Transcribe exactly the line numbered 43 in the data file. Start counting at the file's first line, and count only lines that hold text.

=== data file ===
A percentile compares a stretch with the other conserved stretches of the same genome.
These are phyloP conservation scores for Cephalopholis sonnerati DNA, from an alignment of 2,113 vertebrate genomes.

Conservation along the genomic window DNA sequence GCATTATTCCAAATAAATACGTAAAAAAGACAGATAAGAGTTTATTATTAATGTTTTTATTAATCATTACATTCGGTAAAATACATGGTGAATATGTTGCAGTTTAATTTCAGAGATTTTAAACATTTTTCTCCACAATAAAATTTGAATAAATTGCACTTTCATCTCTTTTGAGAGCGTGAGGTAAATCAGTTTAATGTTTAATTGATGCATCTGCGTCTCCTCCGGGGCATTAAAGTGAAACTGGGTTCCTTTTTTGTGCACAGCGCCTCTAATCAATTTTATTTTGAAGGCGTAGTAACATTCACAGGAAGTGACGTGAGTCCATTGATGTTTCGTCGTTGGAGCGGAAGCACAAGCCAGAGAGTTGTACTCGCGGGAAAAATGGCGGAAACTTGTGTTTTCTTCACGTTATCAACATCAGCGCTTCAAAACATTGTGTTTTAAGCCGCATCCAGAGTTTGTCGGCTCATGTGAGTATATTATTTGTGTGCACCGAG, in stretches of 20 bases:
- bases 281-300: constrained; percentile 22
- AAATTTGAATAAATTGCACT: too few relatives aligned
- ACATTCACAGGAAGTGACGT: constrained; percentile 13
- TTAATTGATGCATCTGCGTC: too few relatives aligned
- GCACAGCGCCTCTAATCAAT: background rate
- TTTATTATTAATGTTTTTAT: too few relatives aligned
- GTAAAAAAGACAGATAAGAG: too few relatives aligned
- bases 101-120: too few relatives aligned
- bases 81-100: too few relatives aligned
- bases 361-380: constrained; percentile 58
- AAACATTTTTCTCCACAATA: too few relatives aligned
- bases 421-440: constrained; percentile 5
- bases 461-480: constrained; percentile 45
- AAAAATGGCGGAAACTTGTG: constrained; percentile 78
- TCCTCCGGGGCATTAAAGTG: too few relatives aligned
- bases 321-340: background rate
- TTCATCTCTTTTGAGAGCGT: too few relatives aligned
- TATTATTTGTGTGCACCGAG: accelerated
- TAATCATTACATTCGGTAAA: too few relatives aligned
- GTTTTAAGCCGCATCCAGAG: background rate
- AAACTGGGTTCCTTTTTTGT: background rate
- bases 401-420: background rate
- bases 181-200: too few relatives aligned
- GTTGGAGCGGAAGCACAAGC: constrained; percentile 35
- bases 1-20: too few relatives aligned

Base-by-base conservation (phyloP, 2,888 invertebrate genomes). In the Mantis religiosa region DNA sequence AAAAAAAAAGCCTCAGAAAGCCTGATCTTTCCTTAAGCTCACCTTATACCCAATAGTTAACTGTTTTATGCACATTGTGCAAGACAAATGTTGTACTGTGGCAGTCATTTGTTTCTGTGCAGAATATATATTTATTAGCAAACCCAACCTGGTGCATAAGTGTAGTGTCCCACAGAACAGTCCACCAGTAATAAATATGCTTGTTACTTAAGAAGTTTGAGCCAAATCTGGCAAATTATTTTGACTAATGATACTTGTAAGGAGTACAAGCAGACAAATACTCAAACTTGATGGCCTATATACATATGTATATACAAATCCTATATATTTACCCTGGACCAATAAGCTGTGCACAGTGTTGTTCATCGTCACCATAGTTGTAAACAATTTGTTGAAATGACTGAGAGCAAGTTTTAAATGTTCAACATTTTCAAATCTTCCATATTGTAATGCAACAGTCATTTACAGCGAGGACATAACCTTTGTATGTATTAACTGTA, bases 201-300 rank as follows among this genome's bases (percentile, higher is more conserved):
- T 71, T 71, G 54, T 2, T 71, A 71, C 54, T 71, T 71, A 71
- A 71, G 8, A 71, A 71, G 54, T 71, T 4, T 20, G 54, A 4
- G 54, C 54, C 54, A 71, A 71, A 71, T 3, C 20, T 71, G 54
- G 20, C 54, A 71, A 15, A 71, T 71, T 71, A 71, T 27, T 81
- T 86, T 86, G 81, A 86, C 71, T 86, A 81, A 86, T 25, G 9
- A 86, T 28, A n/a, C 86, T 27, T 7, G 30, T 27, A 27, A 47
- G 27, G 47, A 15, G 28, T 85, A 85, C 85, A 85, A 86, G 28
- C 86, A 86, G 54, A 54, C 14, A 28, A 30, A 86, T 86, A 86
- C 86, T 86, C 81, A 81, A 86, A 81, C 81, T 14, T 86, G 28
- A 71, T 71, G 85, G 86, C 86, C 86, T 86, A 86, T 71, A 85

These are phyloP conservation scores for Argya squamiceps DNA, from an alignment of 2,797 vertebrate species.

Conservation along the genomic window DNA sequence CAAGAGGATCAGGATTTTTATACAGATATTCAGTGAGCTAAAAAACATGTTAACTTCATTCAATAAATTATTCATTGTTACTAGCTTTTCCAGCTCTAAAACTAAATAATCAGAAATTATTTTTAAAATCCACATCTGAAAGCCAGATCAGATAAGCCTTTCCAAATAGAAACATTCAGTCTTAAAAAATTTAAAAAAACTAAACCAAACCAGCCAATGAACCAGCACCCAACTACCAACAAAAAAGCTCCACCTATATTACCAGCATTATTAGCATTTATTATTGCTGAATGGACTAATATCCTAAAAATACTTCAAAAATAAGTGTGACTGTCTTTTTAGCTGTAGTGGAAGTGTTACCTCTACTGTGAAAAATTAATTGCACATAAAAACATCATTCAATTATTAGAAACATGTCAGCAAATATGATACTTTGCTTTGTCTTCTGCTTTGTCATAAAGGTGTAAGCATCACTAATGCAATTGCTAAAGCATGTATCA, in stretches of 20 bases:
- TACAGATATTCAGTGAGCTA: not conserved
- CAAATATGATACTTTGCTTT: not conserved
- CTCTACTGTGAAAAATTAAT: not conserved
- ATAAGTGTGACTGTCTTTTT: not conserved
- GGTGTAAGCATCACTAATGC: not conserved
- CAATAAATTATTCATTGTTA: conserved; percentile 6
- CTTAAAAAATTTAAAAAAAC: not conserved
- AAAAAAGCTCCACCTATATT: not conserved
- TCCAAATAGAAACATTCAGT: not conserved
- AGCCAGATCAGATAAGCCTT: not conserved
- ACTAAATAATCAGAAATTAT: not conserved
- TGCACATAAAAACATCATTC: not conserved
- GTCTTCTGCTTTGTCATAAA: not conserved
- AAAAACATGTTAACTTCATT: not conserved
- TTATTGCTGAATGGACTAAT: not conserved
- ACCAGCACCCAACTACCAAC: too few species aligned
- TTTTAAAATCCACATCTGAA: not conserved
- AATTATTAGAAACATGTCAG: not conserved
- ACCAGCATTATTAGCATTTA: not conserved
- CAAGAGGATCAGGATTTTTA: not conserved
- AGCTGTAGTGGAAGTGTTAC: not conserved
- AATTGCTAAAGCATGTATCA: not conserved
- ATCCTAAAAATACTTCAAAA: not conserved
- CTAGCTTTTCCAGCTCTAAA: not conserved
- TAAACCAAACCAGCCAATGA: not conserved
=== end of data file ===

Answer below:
- CAAATATGATACTTTGCTTT: not conserved